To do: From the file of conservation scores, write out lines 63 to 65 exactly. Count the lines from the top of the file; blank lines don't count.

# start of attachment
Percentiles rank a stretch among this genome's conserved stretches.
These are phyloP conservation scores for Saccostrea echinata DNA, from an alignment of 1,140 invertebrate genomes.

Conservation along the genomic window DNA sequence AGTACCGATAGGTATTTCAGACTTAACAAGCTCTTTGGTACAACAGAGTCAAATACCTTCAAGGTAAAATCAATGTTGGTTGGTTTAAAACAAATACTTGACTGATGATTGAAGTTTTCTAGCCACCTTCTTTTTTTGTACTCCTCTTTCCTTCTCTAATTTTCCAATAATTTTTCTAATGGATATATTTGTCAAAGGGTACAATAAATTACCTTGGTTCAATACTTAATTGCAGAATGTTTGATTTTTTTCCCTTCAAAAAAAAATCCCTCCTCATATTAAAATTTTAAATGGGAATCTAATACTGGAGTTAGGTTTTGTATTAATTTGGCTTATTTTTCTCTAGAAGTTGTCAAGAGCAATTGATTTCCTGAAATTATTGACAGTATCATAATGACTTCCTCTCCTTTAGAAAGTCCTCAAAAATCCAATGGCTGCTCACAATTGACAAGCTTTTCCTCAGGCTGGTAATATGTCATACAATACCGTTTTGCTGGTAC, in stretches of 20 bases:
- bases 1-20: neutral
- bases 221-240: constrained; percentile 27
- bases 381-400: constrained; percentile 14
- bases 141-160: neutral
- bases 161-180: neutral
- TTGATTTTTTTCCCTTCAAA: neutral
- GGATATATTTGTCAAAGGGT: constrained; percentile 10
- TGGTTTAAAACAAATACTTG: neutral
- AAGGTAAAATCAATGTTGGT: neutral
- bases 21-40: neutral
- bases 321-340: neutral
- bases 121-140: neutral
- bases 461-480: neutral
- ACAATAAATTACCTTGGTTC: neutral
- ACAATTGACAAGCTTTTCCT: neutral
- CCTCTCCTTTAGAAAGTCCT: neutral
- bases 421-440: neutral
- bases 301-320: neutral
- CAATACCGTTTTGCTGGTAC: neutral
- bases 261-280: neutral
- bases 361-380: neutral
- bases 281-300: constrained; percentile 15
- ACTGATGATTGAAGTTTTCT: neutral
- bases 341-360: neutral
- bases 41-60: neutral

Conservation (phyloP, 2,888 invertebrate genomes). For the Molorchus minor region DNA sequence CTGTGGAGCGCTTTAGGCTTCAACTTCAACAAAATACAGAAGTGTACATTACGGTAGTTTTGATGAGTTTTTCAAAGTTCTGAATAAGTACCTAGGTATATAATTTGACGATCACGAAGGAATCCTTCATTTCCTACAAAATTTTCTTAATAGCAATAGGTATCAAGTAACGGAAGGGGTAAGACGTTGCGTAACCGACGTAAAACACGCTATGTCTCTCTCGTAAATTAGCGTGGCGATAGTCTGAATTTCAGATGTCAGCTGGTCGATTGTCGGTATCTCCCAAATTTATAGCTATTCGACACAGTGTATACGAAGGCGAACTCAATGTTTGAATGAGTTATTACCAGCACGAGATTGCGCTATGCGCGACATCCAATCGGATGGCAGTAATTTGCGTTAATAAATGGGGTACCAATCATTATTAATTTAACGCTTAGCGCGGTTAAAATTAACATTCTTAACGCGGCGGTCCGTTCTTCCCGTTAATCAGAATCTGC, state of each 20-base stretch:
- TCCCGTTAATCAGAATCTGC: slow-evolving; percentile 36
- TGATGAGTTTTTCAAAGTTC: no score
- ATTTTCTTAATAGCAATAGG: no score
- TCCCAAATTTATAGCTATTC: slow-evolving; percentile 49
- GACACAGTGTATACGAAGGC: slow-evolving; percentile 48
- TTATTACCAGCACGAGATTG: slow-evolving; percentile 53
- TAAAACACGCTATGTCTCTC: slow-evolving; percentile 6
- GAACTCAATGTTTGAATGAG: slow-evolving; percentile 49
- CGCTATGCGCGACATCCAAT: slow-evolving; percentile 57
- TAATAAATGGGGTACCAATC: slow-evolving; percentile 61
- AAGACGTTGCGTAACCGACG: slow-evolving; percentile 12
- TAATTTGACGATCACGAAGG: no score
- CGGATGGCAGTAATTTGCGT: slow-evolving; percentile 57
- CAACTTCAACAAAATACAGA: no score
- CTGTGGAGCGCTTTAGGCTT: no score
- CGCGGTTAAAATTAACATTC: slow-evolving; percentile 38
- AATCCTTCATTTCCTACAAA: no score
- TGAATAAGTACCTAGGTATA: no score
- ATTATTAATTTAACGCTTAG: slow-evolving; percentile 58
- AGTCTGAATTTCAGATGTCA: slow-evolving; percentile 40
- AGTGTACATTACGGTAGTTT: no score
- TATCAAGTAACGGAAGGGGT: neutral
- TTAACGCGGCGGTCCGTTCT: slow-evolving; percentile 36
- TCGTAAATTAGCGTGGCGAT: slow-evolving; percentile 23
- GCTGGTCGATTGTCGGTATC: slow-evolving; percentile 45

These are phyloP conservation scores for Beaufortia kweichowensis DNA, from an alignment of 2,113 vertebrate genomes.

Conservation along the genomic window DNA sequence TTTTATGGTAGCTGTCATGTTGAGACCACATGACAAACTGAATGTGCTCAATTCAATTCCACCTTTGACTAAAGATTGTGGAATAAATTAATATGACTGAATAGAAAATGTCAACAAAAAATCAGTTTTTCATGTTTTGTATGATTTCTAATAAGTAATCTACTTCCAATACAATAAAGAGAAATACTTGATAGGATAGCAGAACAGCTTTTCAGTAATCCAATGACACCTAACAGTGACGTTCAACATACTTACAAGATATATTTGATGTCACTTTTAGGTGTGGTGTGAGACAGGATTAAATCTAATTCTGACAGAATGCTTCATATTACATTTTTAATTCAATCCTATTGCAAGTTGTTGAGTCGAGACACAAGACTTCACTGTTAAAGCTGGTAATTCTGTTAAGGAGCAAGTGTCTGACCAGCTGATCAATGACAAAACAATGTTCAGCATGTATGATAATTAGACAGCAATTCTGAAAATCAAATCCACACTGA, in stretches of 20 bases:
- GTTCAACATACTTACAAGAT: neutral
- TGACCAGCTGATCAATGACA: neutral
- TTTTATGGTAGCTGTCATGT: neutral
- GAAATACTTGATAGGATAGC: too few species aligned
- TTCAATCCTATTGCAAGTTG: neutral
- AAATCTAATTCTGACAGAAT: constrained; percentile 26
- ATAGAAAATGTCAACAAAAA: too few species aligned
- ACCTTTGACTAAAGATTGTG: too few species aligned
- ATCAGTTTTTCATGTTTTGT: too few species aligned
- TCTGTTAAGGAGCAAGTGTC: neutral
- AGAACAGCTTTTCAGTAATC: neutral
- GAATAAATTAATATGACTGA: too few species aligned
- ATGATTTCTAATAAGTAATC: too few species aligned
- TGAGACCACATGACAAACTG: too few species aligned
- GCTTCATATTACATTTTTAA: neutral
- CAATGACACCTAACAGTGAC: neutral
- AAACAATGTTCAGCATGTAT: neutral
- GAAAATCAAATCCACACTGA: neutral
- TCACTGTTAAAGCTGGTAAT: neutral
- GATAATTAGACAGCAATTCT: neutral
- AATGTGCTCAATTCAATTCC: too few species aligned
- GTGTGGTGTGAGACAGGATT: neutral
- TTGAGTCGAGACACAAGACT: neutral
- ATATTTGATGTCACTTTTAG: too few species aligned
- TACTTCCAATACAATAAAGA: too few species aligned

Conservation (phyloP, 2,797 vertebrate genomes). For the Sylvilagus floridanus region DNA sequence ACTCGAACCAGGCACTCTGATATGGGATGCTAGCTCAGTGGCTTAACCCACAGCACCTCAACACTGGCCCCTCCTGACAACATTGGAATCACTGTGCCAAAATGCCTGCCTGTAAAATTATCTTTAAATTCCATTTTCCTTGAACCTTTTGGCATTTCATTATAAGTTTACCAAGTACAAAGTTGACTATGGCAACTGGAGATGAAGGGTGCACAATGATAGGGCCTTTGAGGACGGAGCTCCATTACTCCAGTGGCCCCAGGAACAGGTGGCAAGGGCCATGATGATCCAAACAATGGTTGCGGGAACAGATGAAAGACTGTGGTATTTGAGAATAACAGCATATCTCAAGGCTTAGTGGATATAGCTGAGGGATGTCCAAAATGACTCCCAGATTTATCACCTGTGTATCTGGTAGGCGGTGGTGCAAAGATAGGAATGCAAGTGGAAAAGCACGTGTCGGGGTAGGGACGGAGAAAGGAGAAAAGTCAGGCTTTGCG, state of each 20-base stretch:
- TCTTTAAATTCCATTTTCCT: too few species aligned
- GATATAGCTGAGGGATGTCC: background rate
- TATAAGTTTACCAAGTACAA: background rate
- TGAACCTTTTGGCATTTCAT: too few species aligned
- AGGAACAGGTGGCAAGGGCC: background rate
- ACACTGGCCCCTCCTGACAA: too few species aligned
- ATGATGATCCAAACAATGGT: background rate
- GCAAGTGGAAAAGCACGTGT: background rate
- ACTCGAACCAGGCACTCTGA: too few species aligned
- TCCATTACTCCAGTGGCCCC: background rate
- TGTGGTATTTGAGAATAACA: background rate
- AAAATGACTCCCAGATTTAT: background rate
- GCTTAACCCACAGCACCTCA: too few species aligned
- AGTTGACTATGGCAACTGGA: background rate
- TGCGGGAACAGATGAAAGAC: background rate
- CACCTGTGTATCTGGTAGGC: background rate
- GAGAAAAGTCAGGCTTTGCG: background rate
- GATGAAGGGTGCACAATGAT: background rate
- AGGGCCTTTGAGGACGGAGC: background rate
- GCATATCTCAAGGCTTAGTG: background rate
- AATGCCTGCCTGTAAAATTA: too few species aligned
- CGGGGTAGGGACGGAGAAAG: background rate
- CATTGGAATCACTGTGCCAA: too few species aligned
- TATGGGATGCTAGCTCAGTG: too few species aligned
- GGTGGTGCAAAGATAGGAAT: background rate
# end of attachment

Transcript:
- ATAGAAAATGTCAACAAAAA: too few species aligned
- ACCTTTGACTAAAGATTGTG: too few species aligned
- ATCAGTTTTTCATGTTTTGT: too few species aligned